As 2013 draws to a close, we’ve been giving the site over to artists to let us know what they’ve been listening to. It’s proven to be a diverse year for artists and albums alike. You can check out part 1 here, part 2 here, part 3 here, and part 4 here, and part 5 here. However, we also want to let you know what got us going this year. You can read what Chris Colgan, Zach Shaw, Matt Brown, Chip McCabe and Bram Teitelman dug, but these were Kodi McKinney’s favorites and honorable mentions.
Less heralded than a lot of other really good thrash and grind records from this year, Ramming Speed straddles the gap between those two beautifully while including some downright heroic dual guitar lead action. This isn’t as savage as Nails or Noisem’s new records, but it’s more fun, arguably more memorable and more melodically executed, as if the band listened to a whole lot of Overkill and then tried fusing it to grind breaks. For those whose prefer a little extra melody with their brutality, this nearly-unhinged speedfest of a record is 2013’s poison of choice. “Grinding Dissent” is one of the best metal songs of this year, but the downhill grind of “Extinction Event” and the tongue-in-cheek carnage of “Anthems of Despair (Summer Jam)” show separate facets of why this band just completely and totally shreds.
Skeletonwitch is a long-running band of blackened thrash road dogs from Ohio who sound like they were spawned in the depths of Hell – that is, in a live setting. Their records have always been a little thinner; even though 2007’s Beyond the Permafrost had some particularly brilliant songwriting, the thin production did these guys no favors, and subsequent albums have improved negligibly without quite the same top-to-bottom song quality. So it’s all the more satisfying that the band picked this record to bring Kurt Ballou on as a producer, as Serpents Unleashed has the most consistent songwriting of any Skeletonwitch album while also being the equal of their instantly memorable live shows. It’s been the most successful record of theirs too, and with a high-profile tour in support of Amon Amarth set for early 2014, everything is finally coming together for a band that has always deserved more credit than they’ve gotten. Among the thrash revivalists that once rose up with them, Skeletonwitch stands alone.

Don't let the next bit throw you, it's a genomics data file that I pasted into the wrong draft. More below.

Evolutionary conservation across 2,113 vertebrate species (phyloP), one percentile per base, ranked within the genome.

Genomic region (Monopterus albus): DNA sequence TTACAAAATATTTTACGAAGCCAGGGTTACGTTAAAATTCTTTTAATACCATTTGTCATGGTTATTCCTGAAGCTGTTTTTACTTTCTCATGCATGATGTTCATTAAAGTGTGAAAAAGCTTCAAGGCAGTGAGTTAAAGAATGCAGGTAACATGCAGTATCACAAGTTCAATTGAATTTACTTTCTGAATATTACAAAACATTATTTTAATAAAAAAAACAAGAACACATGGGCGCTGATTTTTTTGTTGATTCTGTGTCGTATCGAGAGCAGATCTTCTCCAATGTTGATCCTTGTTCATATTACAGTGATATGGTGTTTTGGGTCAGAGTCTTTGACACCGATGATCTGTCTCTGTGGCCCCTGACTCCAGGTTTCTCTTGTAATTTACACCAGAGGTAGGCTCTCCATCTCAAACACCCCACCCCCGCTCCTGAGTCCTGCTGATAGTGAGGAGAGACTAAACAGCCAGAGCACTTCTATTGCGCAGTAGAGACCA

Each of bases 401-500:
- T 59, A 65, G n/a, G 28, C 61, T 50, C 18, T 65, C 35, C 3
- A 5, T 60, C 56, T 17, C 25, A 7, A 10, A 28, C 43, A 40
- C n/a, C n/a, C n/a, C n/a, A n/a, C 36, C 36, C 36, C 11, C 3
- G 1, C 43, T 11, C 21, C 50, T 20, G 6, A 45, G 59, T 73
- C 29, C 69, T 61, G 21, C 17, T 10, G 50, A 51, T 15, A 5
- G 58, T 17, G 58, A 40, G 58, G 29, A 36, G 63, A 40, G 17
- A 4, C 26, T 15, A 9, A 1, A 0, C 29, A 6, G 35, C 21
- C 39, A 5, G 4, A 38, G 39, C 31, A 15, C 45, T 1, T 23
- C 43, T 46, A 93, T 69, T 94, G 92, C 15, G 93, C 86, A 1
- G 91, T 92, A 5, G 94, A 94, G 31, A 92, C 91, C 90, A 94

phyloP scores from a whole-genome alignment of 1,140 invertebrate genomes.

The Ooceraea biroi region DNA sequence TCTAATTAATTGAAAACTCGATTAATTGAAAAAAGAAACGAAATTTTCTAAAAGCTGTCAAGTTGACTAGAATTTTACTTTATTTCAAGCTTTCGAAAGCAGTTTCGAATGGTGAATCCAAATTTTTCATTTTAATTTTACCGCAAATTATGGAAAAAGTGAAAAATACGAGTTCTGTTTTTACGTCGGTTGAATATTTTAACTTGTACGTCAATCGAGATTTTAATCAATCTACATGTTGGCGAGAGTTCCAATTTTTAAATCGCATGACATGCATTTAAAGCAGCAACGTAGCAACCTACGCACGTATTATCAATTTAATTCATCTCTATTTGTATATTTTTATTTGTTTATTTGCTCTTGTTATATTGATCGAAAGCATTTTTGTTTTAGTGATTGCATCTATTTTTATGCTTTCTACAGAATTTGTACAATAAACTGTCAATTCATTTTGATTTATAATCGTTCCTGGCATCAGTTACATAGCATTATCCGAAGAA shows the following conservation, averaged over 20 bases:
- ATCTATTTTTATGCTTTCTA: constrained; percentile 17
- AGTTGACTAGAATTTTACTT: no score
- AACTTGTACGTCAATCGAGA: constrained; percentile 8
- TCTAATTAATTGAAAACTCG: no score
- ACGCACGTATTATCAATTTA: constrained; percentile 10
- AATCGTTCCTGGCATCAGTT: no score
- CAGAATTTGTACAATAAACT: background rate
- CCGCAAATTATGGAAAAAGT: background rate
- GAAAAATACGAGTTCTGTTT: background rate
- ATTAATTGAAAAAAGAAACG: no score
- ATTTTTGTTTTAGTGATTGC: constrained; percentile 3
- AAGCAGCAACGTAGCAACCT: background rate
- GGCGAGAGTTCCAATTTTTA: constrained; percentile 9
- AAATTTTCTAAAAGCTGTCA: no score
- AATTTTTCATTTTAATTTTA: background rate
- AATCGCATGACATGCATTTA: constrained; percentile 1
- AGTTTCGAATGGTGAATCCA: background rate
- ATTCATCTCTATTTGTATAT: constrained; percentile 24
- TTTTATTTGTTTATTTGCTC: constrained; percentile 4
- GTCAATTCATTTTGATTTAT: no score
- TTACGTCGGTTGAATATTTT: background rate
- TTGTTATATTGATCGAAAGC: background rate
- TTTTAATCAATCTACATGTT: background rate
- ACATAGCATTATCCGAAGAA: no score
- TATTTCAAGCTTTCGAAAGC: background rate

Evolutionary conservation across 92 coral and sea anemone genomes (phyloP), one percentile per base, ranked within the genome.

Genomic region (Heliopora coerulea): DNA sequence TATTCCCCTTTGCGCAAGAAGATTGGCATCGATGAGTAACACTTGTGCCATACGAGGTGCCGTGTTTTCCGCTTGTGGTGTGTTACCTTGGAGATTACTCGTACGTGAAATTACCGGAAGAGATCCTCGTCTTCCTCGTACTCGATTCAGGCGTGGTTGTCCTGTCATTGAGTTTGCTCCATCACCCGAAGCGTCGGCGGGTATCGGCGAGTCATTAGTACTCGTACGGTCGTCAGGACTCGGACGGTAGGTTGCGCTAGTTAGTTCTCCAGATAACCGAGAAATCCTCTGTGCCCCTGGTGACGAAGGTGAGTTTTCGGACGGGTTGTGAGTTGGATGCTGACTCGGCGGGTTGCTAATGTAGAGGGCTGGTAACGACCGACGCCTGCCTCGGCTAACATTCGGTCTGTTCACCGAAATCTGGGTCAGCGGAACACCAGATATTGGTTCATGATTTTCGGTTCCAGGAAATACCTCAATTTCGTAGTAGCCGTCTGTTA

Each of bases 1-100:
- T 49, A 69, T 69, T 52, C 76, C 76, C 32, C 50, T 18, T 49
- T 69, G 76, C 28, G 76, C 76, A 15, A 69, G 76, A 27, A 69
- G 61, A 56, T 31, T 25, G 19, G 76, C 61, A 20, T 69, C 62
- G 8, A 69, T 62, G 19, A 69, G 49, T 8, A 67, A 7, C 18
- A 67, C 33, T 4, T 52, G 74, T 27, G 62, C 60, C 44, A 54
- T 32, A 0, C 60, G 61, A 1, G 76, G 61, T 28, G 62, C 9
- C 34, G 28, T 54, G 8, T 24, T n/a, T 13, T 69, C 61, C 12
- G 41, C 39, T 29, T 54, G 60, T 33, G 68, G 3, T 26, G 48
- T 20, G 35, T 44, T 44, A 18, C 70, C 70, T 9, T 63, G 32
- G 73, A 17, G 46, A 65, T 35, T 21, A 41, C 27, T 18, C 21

As a longtime Clutch fanboy, I hate to admit that there aren’t a lot of Clutch albums I really love. Sure the self-titled is a classic, and Blast Tyrant was a gloriously updated new look for the band, but the rest of the discography tends toward records with three or four killer singles and some just okay songs around them. So I’m glad to say that Earth Rocker is the third truly great Clutch album, bringing back some of the early Clutch heft while keeping just enough of their new blues in play. The band made the right move in bringing Machine back to produce this record (his first since Blast Tyrant), as he nails both sides of their signature sound here. Equally shaking hips and leveling the room, Clutch remains the only band in heavy music that can pull off Motorhead-like burners and in-the-pocket blues rock jams equally.